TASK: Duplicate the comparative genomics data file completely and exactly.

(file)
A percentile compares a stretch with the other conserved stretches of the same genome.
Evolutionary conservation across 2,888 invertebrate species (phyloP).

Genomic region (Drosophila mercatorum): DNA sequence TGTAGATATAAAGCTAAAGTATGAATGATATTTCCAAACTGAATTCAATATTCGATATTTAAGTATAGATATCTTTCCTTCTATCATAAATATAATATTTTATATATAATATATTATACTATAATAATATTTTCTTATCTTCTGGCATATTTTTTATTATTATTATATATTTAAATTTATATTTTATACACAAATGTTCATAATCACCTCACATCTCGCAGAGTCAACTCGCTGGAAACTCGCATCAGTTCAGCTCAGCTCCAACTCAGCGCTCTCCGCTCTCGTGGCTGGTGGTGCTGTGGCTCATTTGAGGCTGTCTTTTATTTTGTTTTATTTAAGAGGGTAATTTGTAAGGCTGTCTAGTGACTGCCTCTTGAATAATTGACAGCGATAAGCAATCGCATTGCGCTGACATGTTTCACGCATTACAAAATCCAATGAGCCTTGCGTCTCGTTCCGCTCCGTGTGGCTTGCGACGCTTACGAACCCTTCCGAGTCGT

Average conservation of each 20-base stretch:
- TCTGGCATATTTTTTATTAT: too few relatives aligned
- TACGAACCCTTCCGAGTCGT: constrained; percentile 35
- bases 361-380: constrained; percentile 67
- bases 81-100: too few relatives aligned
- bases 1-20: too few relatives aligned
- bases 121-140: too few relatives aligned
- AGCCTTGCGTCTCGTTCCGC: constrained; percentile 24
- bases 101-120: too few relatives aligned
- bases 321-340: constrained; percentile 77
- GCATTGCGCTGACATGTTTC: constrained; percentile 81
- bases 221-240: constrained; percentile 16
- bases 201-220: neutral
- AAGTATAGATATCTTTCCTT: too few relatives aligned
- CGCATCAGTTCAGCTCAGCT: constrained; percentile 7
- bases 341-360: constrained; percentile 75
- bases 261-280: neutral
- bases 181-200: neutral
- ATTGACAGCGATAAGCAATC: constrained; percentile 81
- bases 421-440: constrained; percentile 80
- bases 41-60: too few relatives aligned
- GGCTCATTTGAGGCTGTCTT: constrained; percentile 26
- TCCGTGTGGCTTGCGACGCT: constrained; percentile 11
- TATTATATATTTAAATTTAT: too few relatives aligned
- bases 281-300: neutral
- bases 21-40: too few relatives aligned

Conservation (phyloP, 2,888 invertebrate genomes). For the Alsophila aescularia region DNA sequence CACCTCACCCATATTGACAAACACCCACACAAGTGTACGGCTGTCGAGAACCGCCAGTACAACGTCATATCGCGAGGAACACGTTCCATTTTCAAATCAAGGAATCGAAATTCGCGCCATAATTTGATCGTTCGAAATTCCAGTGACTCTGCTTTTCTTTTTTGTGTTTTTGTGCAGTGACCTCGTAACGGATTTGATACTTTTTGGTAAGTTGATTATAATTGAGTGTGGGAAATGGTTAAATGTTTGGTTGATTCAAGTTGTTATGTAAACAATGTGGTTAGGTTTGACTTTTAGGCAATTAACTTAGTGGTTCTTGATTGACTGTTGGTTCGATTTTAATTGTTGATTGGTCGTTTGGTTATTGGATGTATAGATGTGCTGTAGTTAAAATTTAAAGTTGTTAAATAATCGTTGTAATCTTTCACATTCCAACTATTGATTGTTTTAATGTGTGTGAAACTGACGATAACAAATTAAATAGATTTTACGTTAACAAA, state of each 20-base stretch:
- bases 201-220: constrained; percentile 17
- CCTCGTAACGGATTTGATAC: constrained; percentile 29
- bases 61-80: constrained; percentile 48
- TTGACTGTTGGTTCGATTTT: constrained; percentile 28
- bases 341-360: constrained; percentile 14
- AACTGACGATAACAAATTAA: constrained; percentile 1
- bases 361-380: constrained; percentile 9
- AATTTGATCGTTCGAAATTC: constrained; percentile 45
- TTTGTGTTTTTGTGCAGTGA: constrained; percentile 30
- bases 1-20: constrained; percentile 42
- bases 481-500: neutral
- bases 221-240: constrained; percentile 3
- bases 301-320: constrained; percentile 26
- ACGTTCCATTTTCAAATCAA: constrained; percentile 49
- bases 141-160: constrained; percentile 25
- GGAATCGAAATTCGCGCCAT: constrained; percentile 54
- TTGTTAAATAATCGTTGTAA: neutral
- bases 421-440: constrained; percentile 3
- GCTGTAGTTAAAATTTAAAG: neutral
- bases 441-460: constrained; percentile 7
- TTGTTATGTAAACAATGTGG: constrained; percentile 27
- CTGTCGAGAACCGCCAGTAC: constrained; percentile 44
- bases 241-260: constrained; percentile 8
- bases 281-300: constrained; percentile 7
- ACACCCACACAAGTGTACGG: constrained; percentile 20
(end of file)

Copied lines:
A percentile compares a stretch with the other conserved stretches of the same genome.
Evolutionary conservation across 2,888 invertebrate species (phyloP).

Genomic region (Drosophila mercatorum): DNA sequence TGTAGATATAAAGCTAAAGTATGAATGATATTTCCAAACTGAATTCAATATTCGATATTTAAGTATAGATATCTTTCCTTCTATCATAAATATAATATTTTATATATAATATATTATACTATAATAATATTTTCTTATCTTCTGGCATATTTTTTATTATTATTATATATTTAAATTTATATTTTATACACAAATGTTCATAATCACCTCACATCTCGCAGAGTCAACTCGCTGGAAACTCGCATCAGTTCAGCTCAGCTCCAACTCAGCGCTCTCCGCTCTCGTGGCTGGTGGTGCTGTGGCTCATTTGAGGCTGTCTTTTATTTTGTTTTATTTAAGAGGGTAATTTGTAAGGCTGTCTAGTGACTGCCTCTTGAATAATTGACAGCGATAAGCAATCGCATTGCGCTGACATGTTTCACGCATTACAAAATCCAATGAGCCTTGCGTCTCGTTCCGCTCCGTGTGGCTTGCGACGCTTACGAACCCTTCCGAGTCGT

Average conservation of each 20-base stretch:
- TCTGGCATATTTTTTATTAT: too few relatives aligned
- TACGAACCCTTCCGAGTCGT: constrained; percentile 35
- bases 361-380: constrained; percentile 67
- bases 81-100: too few relatives aligned
- bases 1-20: too few relatives aligned
- bases 121-140: too few relatives aligned
- AGCCTTGCGTCTCGTTCCGC: constrained; percentile 24
- bases 101-120: too few relatives aligned
- bases 321-340: constrained; percentile 77
- GCATTGCGCTGACATGTTTC: constrained; percentile 81
- bases 221-240: constrained; percentile 16
- bases 201-220: neutral
- AAGTATAGATATCTTTCCTT: too few relatives aligned
- CGCATCAGTTCAGCTCAGCT: constrained; percentile 7
- bases 341-360: constrained; percentile 75
- bases 261-280: neutral
- bases 181-200: neutral
- ATTGACAGCGATAAGCAATC: constrained; percentile 81
- bases 421-440: constrained; percentile 80
- bases 41-60: too few relatives aligned
- GGCTCATTTGAGGCTGTCTT: constrained; percentile 26
- TCCGTGTGGCTTGCGACGCT: constrained; percentile 11
- TATTATATATTTAAATTTAT: too few relatives aligned
- bases 281-300: neutral
- bases 21-40: too few relatives aligned

Conservation (phyloP, 2,888 invertebrate genomes). For the Alsophila aescularia region DNA sequence CACCTCACCCATATTGACAAACACCCACACAAGTGTACGGCTGTCGAGAACCGCCAGTACAACGTCATATCGCGAGGAACACGTTCCATTTTCAAATCAAGGAATCGAAATTCGCGCCATAATTTGATCGTTCGAAATTCCAGTGACTCTGCTTTTCTTTTTTGTGTTTTTGTGCAGTGACCTCGTAACGGATTTGATACTTTTTGGTAAGTTGATTATAATTGAGTGTGGGAAATGGTTAAATGTTTGGTTGATTCAAGTTGTTATGTAAACAATGTGGTTAGGTTTGACTTTTAGGCAATTAACTTAGTGGTTCTTGATTGACTGTTGGTTCGATTTTAATTGTTGATTGGTCGTTTGGTTATTGGATGTATAGATGTGCTGTAGTTAAAATTTAAAGTTGTTAAATAATCGTTGTAATCTTTCACATTCCAACTATTGATTGTTTTAATGTGTGTGAAACTGACGATAACAAATTAAATAGATTTTACGTTAACAAA, state of each 20-base stretch:
- bases 201-220: constrained; percentile 17
- CCTCGTAACGGATTTGATAC: constrained; percentile 29
- bases 61-80: constrained; percentile 48
- TTGACTGTTGGTTCGATTTT: constrained; percentile 28
- bases 341-360: constrained; percentile 14
- AACTGACGATAACAAATTAA: constrained; percentile 1
- bases 361-380: constrained; percentile 9
- AATTTGATCGTTCGAAATTC: constrained; percentile 45
- TTTGTGTTTTTGTGCAGTGA: constrained; percentile 30
- bases 1-20: constrained; percentile 42
- bases 481-500: neutral
- bases 221-240: constrained; percentile 3
- bases 301-320: constrained; percentile 26
- ACGTTCCATTTTCAAATCAA: constrained; percentile 49
- bases 141-160: constrained; percentile 25
- GGAATCGAAATTCGCGCCAT: constrained; percentile 54
- TTGTTAAATAATCGTTGTAA: neutral
- bases 421-440: constrained; percentile 3
- GCTGTAGTTAAAATTTAAAG: neutral
- bases 441-460: constrained; percentile 7
- TTGTTATGTAAACAATGTGG: constrained; percentile 27
- CTGTCGAGAACCGCCAGTAC: constrained; percentile 44
- bases 241-260: constrained; percentile 8
- bases 281-300: constrained; percentile 7
- ACACCCACACAAGTGTACGG: constrained; percentile 20